Despite this, too, he does not think much of his own opinions. Nobody listens to him, he says. He is being prepared to be self-disrespecting, and subsequently disrespectful to others - especially if they are also Black.

And before he enters the world of the young adult, he would have likely become part of the anti-social phalanx of Black youth who rudely challenge parents, and bus drivers, as well as teachers, janitors, and other authority figures in, and outside the school; leaving the caring teachers to sorrow; and the uncaring ones to retreat to staff-rooms and possibly contemplate the validity of Rushton, the Western professor's vile assessment of Black people.

As if to prove these racial theories correct, Greg would be more associated with teachers in Physical Education, and detention, than with teachers of Physics, Chemistry, and Math.

Unable to further a career for himself, Greg's general distress, the abnormal expectations had of him, as well as high levels of unemployment among Black youth - as high as 53% in cities like Montreal, and 70% in South Preston, Nova Scotia - will create employment opportunities and career options for guards in Malls, for Police officers, for court clerks, for parole officers, for prison staff, for psychiatrists, for newspaper columnists ...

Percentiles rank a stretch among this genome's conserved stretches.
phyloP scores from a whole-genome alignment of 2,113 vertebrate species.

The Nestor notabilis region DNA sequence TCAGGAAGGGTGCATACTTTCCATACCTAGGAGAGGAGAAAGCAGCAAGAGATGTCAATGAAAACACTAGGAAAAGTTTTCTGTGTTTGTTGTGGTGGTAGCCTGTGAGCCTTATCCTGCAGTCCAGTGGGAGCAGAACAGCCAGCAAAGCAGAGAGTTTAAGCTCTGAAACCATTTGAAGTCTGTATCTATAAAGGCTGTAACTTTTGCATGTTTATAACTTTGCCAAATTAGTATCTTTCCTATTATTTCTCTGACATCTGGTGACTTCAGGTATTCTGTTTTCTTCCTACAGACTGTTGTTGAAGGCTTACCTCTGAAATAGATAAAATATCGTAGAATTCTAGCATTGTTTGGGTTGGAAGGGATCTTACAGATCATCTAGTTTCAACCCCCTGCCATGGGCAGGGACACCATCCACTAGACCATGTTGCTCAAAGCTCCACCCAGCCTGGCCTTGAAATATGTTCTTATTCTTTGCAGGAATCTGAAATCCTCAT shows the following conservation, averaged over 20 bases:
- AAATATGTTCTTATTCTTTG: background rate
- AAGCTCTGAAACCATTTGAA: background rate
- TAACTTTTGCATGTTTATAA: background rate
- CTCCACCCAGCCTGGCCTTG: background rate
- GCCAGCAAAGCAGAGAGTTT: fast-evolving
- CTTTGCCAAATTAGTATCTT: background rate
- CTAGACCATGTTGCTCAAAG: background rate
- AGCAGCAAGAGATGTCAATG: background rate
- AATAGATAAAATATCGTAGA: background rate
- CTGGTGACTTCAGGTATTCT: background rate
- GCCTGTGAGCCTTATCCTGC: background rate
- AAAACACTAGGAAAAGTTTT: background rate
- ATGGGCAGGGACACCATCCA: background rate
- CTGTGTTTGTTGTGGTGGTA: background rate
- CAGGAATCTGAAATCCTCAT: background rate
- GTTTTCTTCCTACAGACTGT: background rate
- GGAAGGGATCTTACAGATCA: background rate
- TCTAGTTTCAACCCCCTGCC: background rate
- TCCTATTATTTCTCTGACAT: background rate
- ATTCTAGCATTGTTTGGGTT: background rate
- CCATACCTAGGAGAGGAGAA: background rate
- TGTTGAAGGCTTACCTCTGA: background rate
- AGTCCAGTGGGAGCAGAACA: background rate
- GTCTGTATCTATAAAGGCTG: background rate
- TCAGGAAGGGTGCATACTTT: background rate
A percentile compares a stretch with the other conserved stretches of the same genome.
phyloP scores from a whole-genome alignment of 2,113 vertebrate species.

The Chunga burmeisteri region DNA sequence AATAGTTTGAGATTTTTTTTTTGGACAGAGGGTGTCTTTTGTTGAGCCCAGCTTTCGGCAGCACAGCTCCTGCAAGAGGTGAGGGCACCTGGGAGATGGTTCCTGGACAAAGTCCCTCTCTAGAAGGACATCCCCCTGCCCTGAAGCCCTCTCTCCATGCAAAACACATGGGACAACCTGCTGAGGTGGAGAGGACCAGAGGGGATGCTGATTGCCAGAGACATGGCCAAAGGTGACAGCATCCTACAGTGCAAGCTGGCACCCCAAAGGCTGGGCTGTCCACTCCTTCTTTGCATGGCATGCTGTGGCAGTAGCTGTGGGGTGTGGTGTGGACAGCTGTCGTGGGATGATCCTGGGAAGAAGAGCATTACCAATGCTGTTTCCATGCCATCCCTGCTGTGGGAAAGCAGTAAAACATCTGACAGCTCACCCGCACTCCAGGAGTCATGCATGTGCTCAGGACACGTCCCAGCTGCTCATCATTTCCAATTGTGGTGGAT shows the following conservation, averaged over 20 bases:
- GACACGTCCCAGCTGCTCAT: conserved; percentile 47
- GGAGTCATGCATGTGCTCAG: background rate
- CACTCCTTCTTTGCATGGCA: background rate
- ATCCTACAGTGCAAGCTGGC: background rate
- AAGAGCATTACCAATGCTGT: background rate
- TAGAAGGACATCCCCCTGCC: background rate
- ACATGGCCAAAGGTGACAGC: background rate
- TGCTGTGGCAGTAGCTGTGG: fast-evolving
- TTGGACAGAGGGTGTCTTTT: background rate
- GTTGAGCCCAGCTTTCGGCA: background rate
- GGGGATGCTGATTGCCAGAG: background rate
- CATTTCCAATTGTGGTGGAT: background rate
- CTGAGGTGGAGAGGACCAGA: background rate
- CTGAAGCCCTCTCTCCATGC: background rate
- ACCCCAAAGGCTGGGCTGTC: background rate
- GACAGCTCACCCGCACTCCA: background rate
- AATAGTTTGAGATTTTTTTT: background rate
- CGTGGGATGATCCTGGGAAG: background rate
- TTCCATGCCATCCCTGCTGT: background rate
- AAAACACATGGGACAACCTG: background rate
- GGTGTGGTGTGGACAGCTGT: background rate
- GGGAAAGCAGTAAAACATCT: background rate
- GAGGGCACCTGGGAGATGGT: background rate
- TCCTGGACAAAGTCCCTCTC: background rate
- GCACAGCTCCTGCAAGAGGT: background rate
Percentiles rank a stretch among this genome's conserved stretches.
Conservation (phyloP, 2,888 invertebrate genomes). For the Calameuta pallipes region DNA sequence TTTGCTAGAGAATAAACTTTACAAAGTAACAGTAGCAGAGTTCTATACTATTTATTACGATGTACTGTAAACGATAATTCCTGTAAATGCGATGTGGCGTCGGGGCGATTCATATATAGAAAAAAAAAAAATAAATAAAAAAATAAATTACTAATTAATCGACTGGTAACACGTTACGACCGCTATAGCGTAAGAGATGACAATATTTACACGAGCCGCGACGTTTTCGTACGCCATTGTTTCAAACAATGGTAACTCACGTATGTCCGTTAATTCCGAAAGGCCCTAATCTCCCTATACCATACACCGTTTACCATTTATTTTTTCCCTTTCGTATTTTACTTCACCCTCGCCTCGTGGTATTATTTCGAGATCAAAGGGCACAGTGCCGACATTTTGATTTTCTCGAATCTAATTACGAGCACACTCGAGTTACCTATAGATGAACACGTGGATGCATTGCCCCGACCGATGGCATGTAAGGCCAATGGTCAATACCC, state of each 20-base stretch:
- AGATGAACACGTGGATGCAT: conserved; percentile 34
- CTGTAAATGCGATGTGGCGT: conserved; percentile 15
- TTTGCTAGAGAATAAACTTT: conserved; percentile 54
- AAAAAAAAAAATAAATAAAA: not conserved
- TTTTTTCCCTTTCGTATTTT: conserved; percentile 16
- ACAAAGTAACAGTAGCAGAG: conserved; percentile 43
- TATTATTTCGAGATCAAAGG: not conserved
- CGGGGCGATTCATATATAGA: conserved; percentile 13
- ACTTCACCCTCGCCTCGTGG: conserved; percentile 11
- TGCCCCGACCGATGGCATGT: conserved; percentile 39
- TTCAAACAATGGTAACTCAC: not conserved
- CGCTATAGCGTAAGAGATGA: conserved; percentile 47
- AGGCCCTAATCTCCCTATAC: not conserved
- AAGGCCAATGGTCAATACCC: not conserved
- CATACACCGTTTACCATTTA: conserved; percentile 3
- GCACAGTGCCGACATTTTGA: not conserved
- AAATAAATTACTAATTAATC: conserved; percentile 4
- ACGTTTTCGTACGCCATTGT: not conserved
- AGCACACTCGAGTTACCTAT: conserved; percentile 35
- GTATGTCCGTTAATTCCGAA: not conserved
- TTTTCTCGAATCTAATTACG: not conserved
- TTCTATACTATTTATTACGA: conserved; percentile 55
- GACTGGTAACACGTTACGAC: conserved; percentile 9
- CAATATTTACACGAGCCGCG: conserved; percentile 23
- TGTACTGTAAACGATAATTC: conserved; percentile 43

Greg lives in a society that espouses individual liberties. But it is also one in which the reality is that individual value is based on personal wealth and on the ethno-cultural community with which one is identified. Ontario society is one that still has options, however. It can still choose to go the route of denial, and pay the price of other societies that had no sense of consequence. Or it can choose to be sensible and provide all its people with a sense of ownership over the institutions that shape our lives and affect our livelihoods.

Greg is not his real name.

And he could be a student in any school in Metropolitan Toronto.

But he is for real.